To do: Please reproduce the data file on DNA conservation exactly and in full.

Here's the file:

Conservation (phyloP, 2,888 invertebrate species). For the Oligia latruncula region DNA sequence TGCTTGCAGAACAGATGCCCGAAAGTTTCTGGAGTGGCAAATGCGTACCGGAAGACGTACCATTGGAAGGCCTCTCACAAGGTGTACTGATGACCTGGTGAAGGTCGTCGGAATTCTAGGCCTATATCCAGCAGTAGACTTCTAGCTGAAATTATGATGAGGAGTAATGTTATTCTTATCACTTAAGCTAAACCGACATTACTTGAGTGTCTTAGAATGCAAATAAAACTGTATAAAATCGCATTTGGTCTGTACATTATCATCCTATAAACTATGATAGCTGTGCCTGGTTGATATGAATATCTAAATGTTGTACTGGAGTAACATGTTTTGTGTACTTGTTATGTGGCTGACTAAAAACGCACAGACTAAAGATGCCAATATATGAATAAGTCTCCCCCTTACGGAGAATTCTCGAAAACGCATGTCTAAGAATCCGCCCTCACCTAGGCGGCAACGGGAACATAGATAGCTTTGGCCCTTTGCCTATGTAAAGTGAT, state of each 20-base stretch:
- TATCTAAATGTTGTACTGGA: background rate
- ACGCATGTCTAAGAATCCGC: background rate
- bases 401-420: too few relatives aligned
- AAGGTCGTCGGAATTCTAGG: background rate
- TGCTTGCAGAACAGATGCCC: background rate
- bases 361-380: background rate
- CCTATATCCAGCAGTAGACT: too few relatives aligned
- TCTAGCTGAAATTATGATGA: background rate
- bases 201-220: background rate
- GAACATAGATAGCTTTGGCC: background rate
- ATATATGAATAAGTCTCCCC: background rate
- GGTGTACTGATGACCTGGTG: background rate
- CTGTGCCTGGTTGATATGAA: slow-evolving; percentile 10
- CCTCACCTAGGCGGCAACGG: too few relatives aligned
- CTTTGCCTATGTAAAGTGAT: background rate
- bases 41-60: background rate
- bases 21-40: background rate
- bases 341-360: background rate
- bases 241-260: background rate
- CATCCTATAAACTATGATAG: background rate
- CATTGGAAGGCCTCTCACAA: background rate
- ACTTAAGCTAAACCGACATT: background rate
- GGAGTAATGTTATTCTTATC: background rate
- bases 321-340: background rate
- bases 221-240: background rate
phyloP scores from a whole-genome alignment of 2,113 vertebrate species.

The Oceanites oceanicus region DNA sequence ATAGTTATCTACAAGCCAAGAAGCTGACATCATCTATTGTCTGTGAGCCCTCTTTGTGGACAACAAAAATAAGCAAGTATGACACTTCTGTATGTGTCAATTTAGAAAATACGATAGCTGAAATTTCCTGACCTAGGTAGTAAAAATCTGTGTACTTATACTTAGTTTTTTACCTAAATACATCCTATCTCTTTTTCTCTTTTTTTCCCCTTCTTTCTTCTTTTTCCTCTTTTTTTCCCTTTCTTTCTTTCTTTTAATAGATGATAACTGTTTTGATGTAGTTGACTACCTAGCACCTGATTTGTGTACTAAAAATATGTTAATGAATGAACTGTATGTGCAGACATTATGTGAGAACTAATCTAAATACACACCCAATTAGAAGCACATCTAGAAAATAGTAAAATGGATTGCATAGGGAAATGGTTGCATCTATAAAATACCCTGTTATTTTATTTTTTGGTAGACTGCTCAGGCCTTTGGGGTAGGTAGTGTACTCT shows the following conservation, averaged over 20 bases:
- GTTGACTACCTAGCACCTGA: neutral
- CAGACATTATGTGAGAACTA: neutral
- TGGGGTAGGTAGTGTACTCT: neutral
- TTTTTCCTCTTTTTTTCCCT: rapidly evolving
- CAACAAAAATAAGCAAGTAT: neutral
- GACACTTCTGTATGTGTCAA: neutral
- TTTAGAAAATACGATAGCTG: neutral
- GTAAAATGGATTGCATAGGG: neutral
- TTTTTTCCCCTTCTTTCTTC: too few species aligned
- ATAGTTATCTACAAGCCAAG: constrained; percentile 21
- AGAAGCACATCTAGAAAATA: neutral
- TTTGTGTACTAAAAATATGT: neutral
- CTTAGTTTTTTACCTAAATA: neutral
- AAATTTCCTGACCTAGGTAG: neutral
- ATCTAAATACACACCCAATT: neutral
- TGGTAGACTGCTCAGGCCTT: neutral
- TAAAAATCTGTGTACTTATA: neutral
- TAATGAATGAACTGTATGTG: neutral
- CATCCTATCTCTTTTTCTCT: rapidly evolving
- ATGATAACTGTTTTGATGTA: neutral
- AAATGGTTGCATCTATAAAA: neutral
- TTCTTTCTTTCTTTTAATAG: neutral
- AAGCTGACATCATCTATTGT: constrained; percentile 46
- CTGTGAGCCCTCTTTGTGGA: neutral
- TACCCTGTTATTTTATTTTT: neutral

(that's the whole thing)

Conservation (phyloP, 2,888 invertebrate species). For the Oligia latruncula region DNA sequence TGCTTGCAGAACAGATGCCCGAAAGTTTCTGGAGTGGCAAATGCGTACCGGAAGACGTACCATTGGAAGGCCTCTCACAAGGTGTACTGATGACCTGGTGAAGGTCGTCGGAATTCTAGGCCTATATCCAGCAGTAGACTTCTAGCTGAAATTATGATGAGGAGTAATGTTATTCTTATCACTTAAGCTAAACCGACATTACTTGAGTGTCTTAGAATGCAAATAAAACTGTATAAAATCGCATTTGGTCTGTACATTATCATCCTATAAACTATGATAGCTGTGCCTGGTTGATATGAATATCTAAATGTTGTACTGGAGTAACATGTTTTGTGTACTTGTTATGTGGCTGACTAAAAACGCACAGACTAAAGATGCCAATATATGAATAAGTCTCCCCCTTACGGAGAATTCTCGAAAACGCATGTCTAAGAATCCGCCCTCACCTAGGCGGCAACGGGAACATAGATAGCTTTGGCCCTTTGCCTATGTAAAGTGAT, state of each 20-base stretch:
- TATCTAAATGTTGTACTGGA: background rate
- ACGCATGTCTAAGAATCCGC: background rate
- bases 401-420: too few relatives aligned
- AAGGTCGTCGGAATTCTAGG: background rate
- TGCTTGCAGAACAGATGCCC: background rate
- bases 361-380: background rate
- CCTATATCCAGCAGTAGACT: too few relatives aligned
- TCTAGCTGAAATTATGATGA: background rate
- bases 201-220: background rate
- GAACATAGATAGCTTTGGCC: background rate
- ATATATGAATAAGTCTCCCC: background rate
- GGTGTACTGATGACCTGGTG: background rate
- CTGTGCCTGGTTGATATGAA: slow-evolving; percentile 10
- CCTCACCTAGGCGGCAACGG: too few relatives aligned
- CTTTGCCTATGTAAAGTGAT: background rate
- bases 41-60: background rate
- bases 21-40: background rate
- bases 341-360: background rate
- bases 241-260: background rate
- CATCCTATAAACTATGATAG: background rate
- CATTGGAAGGCCTCTCACAA: background rate
- ACTTAAGCTAAACCGACATT: background rate
- GGAGTAATGTTATTCTTATC: background rate
- bases 321-340: background rate
- bases 221-240: background rate
phyloP scores from a whole-genome alignment of 2,113 vertebrate species.

The Oceanites oceanicus region DNA sequence ATAGTTATCTACAAGCCAAGAAGCTGACATCATCTATTGTCTGTGAGCCCTCTTTGTGGACAACAAAAATAAGCAAGTATGACACTTCTGTATGTGTCAATTTAGAAAATACGATAGCTGAAATTTCCTGACCTAGGTAGTAAAAATCTGTGTACTTATACTTAGTTTTTTACCTAAATACATCCTATCTCTTTTTCTCTTTTTTTCCCCTTCTTTCTTCTTTTTCCTCTTTTTTTCCCTTTCTTTCTTTCTTTTAATAGATGATAACTGTTTTGATGTAGTTGACTACCTAGCACCTGATTTGTGTACTAAAAATATGTTAATGAATGAACTGTATGTGCAGACATTATGTGAGAACTAATCTAAATACACACCCAATTAGAAGCACATCTAGAAAATAGTAAAATGGATTGCATAGGGAAATGGTTGCATCTATAAAATACCCTGTTATTTTATTTTTTGGTAGACTGCTCAGGCCTTTGGGGTAGGTAGTGTACTCT shows the following conservation, averaged over 20 bases:
- GTTGACTACCTAGCACCTGA: neutral
- CAGACATTATGTGAGAACTA: neutral
- TGGGGTAGGTAGTGTACTCT: neutral
- TTTTTCCTCTTTTTTTCCCT: rapidly evolving
- CAACAAAAATAAGCAAGTAT: neutral
- GACACTTCTGTATGTGTCAA: neutral
- TTTAGAAAATACGATAGCTG: neutral
- GTAAAATGGATTGCATAGGG: neutral
- TTTTTTCCCCTTCTTTCTTC: too few species aligned
- ATAGTTATCTACAAGCCAAG: constrained; percentile 21
- AGAAGCACATCTAGAAAATA: neutral
- TTTGTGTACTAAAAATATGT: neutral
- CTTAGTTTTTTACCTAAATA: neutral
- AAATTTCCTGACCTAGGTAG: neutral
- ATCTAAATACACACCCAATT: neutral
- TGGTAGACTGCTCAGGCCTT: neutral
- TAAAAATCTGTGTACTTATA: neutral
- TAATGAATGAACTGTATGTG: neutral
- CATCCTATCTCTTTTTCTCT: rapidly evolving
- ATGATAACTGTTTTGATGTA: neutral
- AAATGGTTGCATCTATAAAA: neutral
- TTCTTTCTTTCTTTTAATAG: neutral
- AAGCTGACATCATCTATTGT: constrained; percentile 46
- CTGTGAGCCCTCTTTGTGGA: neutral
- TACCCTGTTATTTTATTTTT: neutral